Stories About Spain
Cooking Tips We Learned in Spain
Written by: Jonathan Harris
One of my favorite childhood memories growing up in El Puerto de Santa María in southern Spain is of wandering the town market, walking past piles of colorful ripe vegetables, aromatic cheeses and seafood fresh from the ocean. I remember one older woman sat next to a basket of brine shrimp. Every few minutes she would tap the basket, triggering the tiny crustaceans to jump in the air, proving their freshness. Another woman in a flowered dress sat with a folding fan, brushing snails back into a bucket as they tried to escape. We would always end our shopping trip with a visit to the “churro lady” who would snip crispy lengths of the hot fried dough that we would devour, dipped in thick hot chocolate a la taza.
What impresses me most about markets in Spain is the quality of the foods on display with the owner of each booth literally standing behind her products. I remember several times a vendor convincing me not to buy a particular fruit because it was not perfectly ripe, or another vendor steering me away from one fish to another that was better quality.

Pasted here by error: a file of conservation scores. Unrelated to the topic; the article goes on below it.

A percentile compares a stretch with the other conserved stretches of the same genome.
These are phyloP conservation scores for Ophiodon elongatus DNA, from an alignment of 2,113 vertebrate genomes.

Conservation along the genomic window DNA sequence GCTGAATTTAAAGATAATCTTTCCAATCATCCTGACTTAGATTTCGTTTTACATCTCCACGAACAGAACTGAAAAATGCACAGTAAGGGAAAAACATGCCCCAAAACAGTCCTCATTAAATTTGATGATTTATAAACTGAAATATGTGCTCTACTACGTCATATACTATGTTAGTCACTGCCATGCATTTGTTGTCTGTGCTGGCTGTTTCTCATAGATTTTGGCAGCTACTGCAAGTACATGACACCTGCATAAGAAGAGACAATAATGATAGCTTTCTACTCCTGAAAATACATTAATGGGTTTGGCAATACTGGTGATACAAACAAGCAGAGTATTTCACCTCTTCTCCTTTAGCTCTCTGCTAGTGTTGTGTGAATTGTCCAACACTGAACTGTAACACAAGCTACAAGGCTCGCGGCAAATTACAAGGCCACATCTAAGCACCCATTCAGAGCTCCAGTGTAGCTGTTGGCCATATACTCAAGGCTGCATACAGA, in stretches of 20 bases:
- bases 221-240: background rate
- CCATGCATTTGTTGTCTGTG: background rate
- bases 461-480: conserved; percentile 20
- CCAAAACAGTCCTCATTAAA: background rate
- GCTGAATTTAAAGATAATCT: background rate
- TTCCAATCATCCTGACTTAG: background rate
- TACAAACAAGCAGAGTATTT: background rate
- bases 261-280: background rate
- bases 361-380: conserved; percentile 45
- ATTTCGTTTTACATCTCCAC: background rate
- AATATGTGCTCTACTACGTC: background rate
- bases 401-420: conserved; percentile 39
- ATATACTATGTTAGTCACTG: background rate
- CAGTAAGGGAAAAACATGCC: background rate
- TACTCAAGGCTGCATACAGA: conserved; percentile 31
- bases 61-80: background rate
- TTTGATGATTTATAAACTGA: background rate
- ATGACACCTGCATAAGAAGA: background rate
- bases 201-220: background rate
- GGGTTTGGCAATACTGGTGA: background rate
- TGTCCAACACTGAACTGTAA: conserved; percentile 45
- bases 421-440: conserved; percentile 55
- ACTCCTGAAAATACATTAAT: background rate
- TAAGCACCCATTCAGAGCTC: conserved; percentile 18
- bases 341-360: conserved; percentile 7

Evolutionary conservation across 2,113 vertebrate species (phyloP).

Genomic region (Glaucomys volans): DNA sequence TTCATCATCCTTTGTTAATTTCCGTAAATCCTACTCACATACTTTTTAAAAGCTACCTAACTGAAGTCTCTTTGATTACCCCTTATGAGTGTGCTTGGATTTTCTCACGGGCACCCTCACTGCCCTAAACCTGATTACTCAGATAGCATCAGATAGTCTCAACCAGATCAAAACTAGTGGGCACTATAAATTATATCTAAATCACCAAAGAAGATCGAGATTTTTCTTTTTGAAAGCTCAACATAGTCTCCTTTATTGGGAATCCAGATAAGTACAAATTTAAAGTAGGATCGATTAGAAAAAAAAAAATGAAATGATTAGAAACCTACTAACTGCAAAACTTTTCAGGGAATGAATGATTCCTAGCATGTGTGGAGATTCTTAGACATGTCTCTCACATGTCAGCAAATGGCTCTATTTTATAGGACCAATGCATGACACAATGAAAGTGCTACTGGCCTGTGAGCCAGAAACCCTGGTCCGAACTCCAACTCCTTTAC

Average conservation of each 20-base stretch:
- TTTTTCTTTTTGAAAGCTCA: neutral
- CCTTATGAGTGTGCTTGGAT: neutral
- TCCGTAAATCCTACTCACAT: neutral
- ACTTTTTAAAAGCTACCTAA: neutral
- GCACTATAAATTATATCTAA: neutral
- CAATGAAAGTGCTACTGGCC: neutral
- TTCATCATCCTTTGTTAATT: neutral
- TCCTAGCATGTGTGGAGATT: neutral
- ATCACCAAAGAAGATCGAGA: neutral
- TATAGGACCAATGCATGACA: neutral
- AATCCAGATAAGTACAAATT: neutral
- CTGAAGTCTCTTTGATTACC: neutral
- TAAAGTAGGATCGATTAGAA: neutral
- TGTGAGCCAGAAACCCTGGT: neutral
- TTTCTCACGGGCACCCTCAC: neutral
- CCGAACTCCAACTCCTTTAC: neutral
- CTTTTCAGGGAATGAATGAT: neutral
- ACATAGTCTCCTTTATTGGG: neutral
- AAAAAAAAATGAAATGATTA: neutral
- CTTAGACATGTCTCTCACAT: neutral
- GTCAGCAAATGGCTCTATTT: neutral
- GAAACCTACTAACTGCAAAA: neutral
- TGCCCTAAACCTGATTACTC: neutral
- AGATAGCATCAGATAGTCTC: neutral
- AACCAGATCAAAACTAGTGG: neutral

This straightforward pride in quality local ingredients is typical in Spain. Spanish recipes are usually equally straightforward, allowing the ingredients to shine without elaborate sauces or technique. Over the years, we’ve cooked with friends from across Spain and learned some simple tips for enjoying Spanish recipes at home.
One of the first things my father particularly enjoyed at the markets was perusing the large ceramic jugs full of a dizzying variety of olives. One vendor had a wooden mallet and cracked olives on a cutting board so that they could absorb the brine flavored with garlic and spices. When we moved back to the United States, we found a source for big gallon jars of big Gordal (queen) olives. We added sliced lemon, onion, garlic, bay leaf and thyme to the brine and let the olives sit in the refrigerator to marinate. For weeks afterward, we enjoyed olives that reminded us of the market visits in Spain – usually paired with a cold glass of Fino sherry.
When we lived in Andalucía, our family became close with the family of Pedro Diaz. Pedro was a bright and expressive man who worked with my father on the Rota naval base. When we visited their apartment in the city of Jerez de la Frontera, Pedro’s warm wife Olga taught my mother the secrets to her Andalucian gazpacho. Ripe, fresh vegetables are essential, of course, but there are a few techniques we follow to this day. First, always peel the tomatoes. Second, keep any green peppers to a minimum. Finally, always use day old crusty bread and soak it in water before the gazpacho is blended. The more bread that is added, the less acidic the gazpacho.
Tortilla Española is another classic recipe that we picked up during our time in El Puerto. Our household helper Milagros was another warm, engaging young woman who became a good friend of the family. She cooked many wonderful dishes that the children enjoyed, but her Spanish tortilla was our favorite. This potato and egg omelet is beloved across Spain and there are as many varieties as there are kitchens.